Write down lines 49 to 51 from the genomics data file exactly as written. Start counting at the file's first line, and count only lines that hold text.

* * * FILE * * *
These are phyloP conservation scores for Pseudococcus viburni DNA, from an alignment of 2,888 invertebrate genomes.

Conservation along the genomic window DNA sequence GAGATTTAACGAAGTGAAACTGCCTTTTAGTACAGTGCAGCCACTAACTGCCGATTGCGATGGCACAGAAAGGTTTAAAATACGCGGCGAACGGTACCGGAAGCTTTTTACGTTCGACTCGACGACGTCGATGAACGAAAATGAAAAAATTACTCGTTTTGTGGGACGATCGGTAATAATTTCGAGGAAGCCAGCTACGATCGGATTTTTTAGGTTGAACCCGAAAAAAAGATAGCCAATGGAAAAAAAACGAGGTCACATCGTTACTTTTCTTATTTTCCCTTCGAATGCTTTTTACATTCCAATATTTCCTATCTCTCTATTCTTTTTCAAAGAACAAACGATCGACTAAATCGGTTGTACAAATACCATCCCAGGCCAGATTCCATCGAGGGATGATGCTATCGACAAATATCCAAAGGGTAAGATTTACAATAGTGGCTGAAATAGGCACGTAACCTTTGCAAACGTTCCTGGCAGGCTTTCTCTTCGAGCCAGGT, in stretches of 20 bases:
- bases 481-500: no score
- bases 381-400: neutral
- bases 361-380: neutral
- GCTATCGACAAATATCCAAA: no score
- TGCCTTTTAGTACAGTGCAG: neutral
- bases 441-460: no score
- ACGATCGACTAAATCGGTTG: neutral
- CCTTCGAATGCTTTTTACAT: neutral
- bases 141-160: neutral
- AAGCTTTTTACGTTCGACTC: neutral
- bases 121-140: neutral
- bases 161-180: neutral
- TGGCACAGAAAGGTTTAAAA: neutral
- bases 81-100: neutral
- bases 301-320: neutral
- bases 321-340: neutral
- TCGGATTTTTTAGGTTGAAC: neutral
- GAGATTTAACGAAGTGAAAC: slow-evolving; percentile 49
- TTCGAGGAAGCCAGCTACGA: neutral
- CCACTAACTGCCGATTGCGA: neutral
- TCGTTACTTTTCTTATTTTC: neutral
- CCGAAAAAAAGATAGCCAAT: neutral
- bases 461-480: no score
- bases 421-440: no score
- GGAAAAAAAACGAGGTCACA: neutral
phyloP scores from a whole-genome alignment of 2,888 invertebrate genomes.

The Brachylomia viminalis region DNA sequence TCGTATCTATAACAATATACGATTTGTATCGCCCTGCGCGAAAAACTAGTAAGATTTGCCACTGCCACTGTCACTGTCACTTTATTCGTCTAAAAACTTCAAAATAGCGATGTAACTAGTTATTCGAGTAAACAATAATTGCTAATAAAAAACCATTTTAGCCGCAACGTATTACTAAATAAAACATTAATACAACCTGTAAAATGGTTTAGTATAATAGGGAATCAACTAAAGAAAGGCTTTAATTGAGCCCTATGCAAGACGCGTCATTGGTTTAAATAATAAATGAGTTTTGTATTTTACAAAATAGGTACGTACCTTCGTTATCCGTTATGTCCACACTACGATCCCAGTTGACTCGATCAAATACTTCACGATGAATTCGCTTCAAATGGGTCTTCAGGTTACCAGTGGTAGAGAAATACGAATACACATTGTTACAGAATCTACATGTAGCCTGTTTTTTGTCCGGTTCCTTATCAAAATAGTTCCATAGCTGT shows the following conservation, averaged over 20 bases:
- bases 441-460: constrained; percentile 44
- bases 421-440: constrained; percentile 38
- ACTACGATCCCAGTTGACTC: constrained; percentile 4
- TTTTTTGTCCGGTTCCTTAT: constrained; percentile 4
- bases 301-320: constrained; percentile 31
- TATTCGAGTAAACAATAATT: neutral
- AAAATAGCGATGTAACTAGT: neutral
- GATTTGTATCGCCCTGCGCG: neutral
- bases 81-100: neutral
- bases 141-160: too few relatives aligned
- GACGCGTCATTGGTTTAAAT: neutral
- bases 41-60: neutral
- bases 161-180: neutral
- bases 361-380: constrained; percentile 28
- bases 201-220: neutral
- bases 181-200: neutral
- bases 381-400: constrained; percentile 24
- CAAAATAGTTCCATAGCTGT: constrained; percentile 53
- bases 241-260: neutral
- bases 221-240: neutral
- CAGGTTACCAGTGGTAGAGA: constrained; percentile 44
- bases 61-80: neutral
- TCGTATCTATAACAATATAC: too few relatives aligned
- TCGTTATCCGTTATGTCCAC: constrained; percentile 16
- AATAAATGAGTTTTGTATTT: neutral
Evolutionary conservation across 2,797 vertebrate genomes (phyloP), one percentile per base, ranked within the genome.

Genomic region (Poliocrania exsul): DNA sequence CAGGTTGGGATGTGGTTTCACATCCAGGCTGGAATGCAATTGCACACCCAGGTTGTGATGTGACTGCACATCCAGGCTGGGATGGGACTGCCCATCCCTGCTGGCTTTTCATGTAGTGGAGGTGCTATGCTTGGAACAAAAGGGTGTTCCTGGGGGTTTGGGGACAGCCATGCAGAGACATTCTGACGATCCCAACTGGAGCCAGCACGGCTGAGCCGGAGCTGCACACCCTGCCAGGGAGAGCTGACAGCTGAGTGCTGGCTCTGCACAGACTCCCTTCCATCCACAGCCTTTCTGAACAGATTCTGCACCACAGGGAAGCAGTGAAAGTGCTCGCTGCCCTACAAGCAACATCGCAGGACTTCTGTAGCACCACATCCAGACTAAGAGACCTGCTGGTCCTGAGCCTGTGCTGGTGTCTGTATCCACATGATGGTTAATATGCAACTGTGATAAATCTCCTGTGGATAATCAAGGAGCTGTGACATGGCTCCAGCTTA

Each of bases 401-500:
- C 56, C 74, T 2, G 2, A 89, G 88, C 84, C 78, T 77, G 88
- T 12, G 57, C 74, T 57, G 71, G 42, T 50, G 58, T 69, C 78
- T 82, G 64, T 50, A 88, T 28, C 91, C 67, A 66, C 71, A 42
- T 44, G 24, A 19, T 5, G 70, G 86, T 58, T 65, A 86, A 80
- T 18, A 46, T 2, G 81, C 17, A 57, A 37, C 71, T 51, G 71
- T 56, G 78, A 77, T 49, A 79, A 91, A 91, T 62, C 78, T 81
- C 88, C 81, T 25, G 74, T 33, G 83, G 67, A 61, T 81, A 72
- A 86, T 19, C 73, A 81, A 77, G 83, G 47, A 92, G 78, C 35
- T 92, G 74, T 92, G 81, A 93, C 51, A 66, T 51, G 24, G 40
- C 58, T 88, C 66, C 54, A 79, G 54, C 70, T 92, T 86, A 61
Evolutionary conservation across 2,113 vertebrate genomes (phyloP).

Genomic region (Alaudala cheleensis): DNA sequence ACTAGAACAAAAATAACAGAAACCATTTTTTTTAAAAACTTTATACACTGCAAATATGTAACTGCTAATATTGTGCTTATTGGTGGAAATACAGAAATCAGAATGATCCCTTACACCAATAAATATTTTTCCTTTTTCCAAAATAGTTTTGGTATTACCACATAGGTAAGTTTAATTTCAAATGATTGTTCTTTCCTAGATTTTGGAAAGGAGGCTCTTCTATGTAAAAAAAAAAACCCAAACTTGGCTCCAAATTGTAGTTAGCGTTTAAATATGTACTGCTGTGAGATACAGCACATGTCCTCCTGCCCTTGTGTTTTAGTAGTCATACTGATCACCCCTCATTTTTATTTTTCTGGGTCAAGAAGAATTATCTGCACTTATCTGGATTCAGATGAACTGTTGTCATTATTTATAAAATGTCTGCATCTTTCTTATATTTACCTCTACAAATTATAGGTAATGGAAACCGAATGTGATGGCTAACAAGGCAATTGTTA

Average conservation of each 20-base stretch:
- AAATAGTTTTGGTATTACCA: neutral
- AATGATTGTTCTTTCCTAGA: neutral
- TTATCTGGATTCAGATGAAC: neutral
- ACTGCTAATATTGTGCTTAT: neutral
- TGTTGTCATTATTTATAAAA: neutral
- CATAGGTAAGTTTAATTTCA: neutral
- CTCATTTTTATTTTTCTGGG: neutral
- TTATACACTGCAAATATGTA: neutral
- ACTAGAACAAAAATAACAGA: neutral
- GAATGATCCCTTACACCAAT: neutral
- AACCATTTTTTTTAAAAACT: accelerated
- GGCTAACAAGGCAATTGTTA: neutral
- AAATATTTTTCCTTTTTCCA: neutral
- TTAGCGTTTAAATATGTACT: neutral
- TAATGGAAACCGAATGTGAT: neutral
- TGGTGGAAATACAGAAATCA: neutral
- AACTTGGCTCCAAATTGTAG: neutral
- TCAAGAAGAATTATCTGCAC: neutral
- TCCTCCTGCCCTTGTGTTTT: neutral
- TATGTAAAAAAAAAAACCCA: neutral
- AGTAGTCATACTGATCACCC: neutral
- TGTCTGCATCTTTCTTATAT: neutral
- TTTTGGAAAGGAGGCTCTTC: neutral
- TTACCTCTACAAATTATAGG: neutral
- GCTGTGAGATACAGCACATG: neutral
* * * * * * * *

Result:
- bases 221-240: neutral
- CAGGTTACCAGTGGTAGAGA: constrained; percentile 44
- bases 61-80: neutral